Wednesday, August 12, 2009

Bon Appetit!

On Sunday afternoon, my sister and I went to see the new movie Julie & Julia. The movie is based on two books, and the screenplay was done by Nora Ephron of Sleepless in Seattle fame. So I settled into my seat expecting a great movie about French cooking.

Boy was I ever wrong!

This was a great movie about writing. It's a study in comparisons and contrasts about Julia Child in post-war Paris, struggling to figure out her identity and what she wanted to do with her life, and Julie Powell, a temp employee in post- 9/11 New York City, struggling to figure out her identity and what she wanted to do with her life.

Julia attended the Cordon Bleu cooking school and then taught French cooking to American women. Later she joined forces with two other women to write a French cookbook for Americans. In the movie we see her struggle to complete the book and then get it published. In the scene where she boxes up her manuscript to send it off to a New York publisher, I felt every emotion she felt too.

Julie graduated from Amherst with a degree in theater and creative writing. Her one attempt at a novel was rejected and in the movie she declared you weren't a writer if no one published your book. The Julie/Julia Project was a blog where she chronicled her effort to cook all 524 recipes in Child's cookbook in 325 days.

The movie's dialogue is brilliant and filled with innuendo that makes the task of boning a duck both a culinary coup and a dirty joke. Some of you will remember Dan Ackroyd's famous Julia Child skit on SNL, and that skit appears in the film.

Mostly, it's a movie about persistence. When Julia Child receives a letter telling her a prospective publisher is declining to go ahead with her book, she reacts with, "Eight years of my life. It just turned out to be something to do, so I wouldn't have nothing to do. Oh, well. Boo-hoo. Now what?"

She was obviously heartbroken but she was also part of the Depression and World War II era and simply met bad times straight on. And like the writers we all know, she took her book seriously and was hurt when passed over for publication and then later for awards.

When Julie Powell learned that Julia didn't like her blog and thought she wasn't being serious in her cooking attempt, she had a meltdown too. But she picked herself up, dusted herself off and cooked the rest of the recipes by her one-year deadline.

In case you aren't familiar with Julia Child, here's a short clip of her explaining about chickens. The voice is for real and she was as imposing a figure in real life as she appears on screen -- six feet, two inches tall.

Have you seen the movie yet? Do you share my enthusiasm? What's your dream and are you working toward it?


Lynn Raye Harris said...

I haven't seen it yet, but want to. I have had Mastering the Art of French Cooking on my kitchen bookshelf for years. I've made a few things. The crepe recipe is so simple! The first time I tried it, I made perfect crepes. And the Nicoise salad is amazing!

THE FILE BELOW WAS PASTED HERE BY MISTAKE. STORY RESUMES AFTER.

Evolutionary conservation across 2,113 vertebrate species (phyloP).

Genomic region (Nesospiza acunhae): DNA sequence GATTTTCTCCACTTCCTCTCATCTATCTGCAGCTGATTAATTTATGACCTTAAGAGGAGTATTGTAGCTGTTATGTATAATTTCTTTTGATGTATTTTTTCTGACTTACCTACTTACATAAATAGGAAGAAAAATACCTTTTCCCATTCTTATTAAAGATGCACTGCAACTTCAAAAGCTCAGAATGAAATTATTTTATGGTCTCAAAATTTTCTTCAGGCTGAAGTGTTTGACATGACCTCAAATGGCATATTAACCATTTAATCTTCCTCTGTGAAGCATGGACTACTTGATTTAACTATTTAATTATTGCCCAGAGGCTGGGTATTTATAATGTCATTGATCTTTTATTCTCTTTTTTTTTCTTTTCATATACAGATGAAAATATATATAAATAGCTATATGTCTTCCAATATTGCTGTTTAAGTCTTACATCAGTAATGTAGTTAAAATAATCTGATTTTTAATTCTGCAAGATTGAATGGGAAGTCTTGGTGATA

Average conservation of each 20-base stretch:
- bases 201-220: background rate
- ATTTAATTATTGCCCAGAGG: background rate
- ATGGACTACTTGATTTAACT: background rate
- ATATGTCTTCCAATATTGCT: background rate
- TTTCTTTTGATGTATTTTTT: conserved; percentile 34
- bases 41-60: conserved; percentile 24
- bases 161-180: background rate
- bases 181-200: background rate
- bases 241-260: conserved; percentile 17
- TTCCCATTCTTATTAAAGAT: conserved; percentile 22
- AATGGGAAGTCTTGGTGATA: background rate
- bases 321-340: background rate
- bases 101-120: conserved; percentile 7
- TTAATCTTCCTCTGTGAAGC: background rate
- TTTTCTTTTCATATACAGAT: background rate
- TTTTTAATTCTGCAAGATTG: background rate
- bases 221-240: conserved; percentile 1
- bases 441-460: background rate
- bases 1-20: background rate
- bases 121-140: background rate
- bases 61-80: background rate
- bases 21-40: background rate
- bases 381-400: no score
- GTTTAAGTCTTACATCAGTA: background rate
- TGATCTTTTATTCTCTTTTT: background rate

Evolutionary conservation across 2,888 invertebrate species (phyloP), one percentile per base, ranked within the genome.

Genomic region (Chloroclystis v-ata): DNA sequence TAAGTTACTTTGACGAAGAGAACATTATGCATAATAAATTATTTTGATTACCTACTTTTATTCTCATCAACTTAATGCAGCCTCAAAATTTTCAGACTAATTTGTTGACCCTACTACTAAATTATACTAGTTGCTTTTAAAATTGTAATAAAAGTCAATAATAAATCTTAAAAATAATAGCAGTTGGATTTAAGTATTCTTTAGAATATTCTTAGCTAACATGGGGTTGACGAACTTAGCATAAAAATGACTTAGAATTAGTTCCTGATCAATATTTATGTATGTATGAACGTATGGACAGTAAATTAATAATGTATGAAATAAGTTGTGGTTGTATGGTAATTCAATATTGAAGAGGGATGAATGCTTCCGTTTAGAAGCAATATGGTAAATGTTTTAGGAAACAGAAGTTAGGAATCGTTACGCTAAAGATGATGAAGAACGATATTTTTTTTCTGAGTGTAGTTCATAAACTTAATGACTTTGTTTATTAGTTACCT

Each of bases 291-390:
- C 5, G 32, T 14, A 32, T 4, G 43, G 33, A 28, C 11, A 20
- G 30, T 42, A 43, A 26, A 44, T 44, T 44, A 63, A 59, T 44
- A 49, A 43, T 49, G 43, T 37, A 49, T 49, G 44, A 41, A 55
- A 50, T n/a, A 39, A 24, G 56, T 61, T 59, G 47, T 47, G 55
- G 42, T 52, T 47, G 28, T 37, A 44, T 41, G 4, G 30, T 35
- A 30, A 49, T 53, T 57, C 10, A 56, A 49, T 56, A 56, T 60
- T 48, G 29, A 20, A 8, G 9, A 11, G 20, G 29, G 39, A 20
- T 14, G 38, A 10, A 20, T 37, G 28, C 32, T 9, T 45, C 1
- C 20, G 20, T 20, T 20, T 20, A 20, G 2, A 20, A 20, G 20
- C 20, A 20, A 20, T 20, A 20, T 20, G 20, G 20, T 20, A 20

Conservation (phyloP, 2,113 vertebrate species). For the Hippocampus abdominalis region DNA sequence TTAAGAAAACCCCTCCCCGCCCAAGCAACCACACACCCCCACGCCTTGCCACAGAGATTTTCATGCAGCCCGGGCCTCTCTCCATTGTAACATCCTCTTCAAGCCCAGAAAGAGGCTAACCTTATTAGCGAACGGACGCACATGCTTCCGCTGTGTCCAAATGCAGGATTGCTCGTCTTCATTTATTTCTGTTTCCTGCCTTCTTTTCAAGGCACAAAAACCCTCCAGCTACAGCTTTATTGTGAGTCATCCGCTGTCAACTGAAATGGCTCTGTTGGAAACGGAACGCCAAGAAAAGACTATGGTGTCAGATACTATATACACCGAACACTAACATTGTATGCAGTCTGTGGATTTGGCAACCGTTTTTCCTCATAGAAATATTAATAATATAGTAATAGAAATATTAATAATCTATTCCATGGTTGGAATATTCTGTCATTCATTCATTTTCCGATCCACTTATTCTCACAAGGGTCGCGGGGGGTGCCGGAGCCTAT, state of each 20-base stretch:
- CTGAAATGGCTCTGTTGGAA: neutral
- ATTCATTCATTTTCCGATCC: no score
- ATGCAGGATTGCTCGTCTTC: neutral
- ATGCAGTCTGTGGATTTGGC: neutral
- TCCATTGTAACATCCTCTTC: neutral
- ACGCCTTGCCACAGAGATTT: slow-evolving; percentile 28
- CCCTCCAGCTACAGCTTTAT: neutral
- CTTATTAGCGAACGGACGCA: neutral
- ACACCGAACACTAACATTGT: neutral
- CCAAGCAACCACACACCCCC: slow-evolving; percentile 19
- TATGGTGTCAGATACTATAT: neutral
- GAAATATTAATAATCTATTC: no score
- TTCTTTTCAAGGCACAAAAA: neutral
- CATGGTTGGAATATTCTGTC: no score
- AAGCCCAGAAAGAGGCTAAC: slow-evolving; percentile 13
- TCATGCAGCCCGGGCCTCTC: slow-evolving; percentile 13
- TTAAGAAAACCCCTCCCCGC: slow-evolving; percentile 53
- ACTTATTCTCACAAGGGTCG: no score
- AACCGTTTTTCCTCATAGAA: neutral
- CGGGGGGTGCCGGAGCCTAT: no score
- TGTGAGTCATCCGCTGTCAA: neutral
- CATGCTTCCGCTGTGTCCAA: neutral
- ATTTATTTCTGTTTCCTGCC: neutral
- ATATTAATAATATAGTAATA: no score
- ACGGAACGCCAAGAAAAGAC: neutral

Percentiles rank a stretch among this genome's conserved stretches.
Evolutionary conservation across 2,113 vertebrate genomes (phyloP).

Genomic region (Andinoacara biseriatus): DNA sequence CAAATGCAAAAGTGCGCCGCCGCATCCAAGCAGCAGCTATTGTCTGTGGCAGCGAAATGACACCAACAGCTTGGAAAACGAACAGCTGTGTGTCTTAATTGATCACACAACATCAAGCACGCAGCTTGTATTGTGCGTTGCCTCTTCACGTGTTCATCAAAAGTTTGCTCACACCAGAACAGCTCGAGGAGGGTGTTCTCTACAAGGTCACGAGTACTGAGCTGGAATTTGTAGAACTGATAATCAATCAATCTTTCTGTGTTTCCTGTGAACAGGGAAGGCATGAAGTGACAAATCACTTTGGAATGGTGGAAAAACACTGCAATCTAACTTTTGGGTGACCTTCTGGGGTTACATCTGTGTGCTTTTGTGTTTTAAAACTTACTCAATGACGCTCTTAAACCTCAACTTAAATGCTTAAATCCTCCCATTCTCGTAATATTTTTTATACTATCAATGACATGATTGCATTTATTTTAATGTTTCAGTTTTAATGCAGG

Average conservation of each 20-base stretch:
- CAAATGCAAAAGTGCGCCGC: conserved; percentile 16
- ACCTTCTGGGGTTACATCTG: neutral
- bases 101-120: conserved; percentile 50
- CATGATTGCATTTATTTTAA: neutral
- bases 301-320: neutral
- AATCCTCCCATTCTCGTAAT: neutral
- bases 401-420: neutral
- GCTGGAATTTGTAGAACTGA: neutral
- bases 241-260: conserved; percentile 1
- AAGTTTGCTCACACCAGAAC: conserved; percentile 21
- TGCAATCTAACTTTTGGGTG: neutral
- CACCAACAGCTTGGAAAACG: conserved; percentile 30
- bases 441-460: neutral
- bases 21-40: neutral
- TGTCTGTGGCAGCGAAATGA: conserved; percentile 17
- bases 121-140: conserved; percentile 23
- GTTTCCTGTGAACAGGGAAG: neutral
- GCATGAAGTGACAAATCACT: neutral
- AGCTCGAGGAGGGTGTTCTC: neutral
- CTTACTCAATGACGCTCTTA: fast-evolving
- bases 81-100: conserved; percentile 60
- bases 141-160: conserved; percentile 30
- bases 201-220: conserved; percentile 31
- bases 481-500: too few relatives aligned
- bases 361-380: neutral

I remember when Julie Powell was blogging her way through. I read it here and there, but not regularly. It really took off, I think, when the NYT did an article about her. She wasn't through the book yet, but she was getting close.

Problem Child said...

I haven't seen it either, but I want to. I've heard it's also a testament to Julia as a teacher.

The Smithsonian had an exhibit about her while we were there -- basically a full-scale replica of her kitchen. It was really a normal kitchen, which told me I couldn't blame location for why I didn't cook more. (I'm working on new excuses!)

Playground Monitor said...

I saw her kitchen at the Smithsonian and took photos but they didn't turn out well. This was from her house in Cambridge, Massachusetts and it was normal except for taller counters to account for her height. She would be bent nearly double working over a regular countertop.

And it's not a replica. It's the actual kitchen from her home. When she moved to California to retire, she donated it to the Smithsonian -- all 1200 items from the 14 x 20 foot room. The walls and floor are not authentic, but the kitchen sink is.

And yeah, I'm looking for excuses too tough after Lynn's comment about the crepe recipe, I may be tempted to try that cause I love crepes and even have a crepe pan.

Lynn Raye Harris said...

You can't go wrong, Marilyn! The first time I made them, I didn't have a crepe pan and they still turned out perfectly! The first one was a little thick -- but then I got it right and they were beautiful. A friend who was staying with us at the time was so impressed he bought me a crepe pan. :)

Smarty Pants said...

I'd like to see this, but like most movies, I haven't. It was cool to see her kitchen in DC. Now I'm even more intrigued.

I'd never even consider attempting a crepe. I know my strengths and paper thin sheets of pastry is not it.

Angel said...

This sounds like a really cool movie! I love it when I go into a movie thinking one thing, then find it reveals depths I wasn't expecting.


Liza said...

I haven't seen it yet, but have only heard wonderful things about it.